In its recent decision in United States v. Allen, 16-cr-898, the Second Circuit Court of Appeals held that testimony which is compelled pursuant to laws of foreign jurisdictions violates the Fifth Amendment right against self-incrimination when used as part of a U.S. prosecution. The ruling may have a far-reaching impact on the U.S. Department of Justice’s (DOJ) enforcement of the Foreign Corrupt Practices Act, which often rely on evidence obtained by foreign investigators.
In US v. Allen, the defendants were accused of being part of a conspiracy to manipulate the London Interbank Offered Rate (LIBOR), a benchmark interest rate underlying financial instruments around the world. The LIBOR scheme and the defendants, U.K. nationals, were originally investigated by U.K. authorities. As part of that investigation, the defendants were compelled to give testimony to the U.K.’s Financial Conduct Authority (FCA). The FCA is duly authorized to compel the testimony of those under investigation and there is no allegation that the circumstances under which the defendants’ testimony was compelled violated of U.K. law. The defendants’ testimony before the FCA became the centerpiece of charges in the United States for wire fraud and conspiracy to commit wire fraud.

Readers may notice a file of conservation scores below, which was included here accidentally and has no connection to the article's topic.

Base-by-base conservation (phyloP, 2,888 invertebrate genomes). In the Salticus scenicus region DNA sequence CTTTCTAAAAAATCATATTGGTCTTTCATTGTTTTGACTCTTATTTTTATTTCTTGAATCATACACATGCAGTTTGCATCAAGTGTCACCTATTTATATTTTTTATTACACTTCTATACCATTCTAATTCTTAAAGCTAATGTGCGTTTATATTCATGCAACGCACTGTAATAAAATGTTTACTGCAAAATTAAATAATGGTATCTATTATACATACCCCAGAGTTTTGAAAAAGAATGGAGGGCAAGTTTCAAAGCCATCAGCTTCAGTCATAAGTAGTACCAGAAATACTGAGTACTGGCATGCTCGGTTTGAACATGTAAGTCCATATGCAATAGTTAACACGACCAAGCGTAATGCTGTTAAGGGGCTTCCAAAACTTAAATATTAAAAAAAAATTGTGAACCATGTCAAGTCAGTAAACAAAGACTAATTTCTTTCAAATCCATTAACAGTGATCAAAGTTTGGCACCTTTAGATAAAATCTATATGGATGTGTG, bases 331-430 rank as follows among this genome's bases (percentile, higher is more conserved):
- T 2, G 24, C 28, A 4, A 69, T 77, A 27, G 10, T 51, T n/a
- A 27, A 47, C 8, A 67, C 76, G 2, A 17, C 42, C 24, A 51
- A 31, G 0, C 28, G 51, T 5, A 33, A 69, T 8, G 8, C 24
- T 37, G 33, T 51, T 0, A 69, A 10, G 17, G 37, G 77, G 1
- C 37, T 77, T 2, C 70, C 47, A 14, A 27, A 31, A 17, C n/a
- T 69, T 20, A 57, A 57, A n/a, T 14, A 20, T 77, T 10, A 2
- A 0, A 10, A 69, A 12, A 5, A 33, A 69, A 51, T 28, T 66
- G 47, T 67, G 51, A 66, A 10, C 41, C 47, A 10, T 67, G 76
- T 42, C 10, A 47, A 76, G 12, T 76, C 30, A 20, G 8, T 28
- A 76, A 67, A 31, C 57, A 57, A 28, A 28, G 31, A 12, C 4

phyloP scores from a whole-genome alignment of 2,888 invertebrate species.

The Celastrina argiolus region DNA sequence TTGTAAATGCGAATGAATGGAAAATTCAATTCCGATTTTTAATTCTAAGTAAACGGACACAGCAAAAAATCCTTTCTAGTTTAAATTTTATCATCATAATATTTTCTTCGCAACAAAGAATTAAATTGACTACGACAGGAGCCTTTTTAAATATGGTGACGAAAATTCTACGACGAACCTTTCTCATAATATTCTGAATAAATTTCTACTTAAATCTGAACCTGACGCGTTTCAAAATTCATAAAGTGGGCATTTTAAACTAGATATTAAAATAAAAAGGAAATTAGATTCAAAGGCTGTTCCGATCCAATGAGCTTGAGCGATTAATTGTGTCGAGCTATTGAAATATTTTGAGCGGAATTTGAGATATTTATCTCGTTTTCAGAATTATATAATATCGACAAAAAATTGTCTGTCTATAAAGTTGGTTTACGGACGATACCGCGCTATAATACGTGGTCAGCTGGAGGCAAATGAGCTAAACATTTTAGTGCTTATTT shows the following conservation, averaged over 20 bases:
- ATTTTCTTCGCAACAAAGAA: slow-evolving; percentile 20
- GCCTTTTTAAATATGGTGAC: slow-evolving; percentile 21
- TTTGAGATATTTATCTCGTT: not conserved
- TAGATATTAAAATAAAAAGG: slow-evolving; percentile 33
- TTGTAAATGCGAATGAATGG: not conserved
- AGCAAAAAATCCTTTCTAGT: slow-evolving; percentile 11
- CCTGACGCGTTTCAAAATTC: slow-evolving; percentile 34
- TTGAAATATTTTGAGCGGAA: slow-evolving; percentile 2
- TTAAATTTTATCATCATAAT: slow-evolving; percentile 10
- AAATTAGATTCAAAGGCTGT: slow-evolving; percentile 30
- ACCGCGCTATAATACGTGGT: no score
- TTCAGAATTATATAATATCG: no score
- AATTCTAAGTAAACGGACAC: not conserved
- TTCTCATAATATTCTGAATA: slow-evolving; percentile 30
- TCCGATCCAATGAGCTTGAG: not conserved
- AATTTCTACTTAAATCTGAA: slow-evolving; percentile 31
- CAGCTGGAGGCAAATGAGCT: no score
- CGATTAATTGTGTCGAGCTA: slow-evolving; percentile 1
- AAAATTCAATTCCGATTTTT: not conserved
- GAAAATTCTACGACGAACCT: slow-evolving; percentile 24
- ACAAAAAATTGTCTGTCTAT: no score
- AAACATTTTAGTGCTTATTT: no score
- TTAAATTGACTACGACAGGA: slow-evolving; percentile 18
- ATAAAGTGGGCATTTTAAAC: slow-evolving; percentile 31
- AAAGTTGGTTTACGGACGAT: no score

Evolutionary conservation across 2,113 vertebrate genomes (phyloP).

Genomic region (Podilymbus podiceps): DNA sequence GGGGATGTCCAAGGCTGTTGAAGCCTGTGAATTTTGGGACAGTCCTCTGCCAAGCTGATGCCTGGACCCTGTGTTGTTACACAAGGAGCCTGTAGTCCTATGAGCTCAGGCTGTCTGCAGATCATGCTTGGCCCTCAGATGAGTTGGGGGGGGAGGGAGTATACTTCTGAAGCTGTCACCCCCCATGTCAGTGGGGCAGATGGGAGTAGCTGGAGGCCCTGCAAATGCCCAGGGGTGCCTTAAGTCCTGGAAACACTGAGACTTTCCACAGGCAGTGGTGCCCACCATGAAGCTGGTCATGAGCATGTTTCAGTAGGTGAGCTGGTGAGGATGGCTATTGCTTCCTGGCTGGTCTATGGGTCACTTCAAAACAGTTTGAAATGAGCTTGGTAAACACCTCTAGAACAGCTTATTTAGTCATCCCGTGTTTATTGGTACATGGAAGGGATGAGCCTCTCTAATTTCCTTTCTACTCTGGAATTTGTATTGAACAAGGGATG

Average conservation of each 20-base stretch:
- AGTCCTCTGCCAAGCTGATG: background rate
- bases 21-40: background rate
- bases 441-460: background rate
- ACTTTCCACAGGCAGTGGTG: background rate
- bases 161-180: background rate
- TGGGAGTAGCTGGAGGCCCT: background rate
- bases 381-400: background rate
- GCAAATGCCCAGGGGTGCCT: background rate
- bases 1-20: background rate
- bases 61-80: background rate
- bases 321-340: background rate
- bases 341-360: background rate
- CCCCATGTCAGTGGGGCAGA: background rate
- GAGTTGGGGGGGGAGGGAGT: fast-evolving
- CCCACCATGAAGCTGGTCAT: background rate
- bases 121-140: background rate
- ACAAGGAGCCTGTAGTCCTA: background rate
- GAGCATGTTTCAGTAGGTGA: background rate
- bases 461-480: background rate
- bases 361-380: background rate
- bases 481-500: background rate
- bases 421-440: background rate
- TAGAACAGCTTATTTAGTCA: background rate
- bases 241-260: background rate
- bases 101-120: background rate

The Second Circuit voiced its concern that, even though the statements were obtained in accordance with U.K. law, the statements still constituted compelled statements under the Fifth Amendment to the United States Constitution. Therefore, the Court found that the use of any such compelled statement against the defendants in a criminal matter was a facial violation of the Fifth Amendment. Accordingly, the Court overturned the defendants’ convictions and dismissed the indictment
The Court was unmoved by the DOJ’s arguments that their FCPA investigations and prosecutions, many of which rely on evidence obtained from foreign governments and compelled statements, would be undermined by an adverse ruling from the Court. While it appears clear that FCPA prosecutions cannot rely on the contents of compelled statements as the basis for a U.S. prosecution, it remains to be seen how extensively Courts may apply the fruit of the poisonous tree doctrine. Indeed, while confronting a defendant with compelled statement may run afoul of the Fifth Amendment, Court’s could question the admissibility other evidence collected by foreign authorities following or as a direct result of a defendant’s compelled statements. While Constitutional Law scholars could likely fill volumes regarding such a debate, the practical effect on FCPA may unfold quickly as prosecutors will need to sure up their ongoing cases with admissible evidence if compelled statements are no long permissible.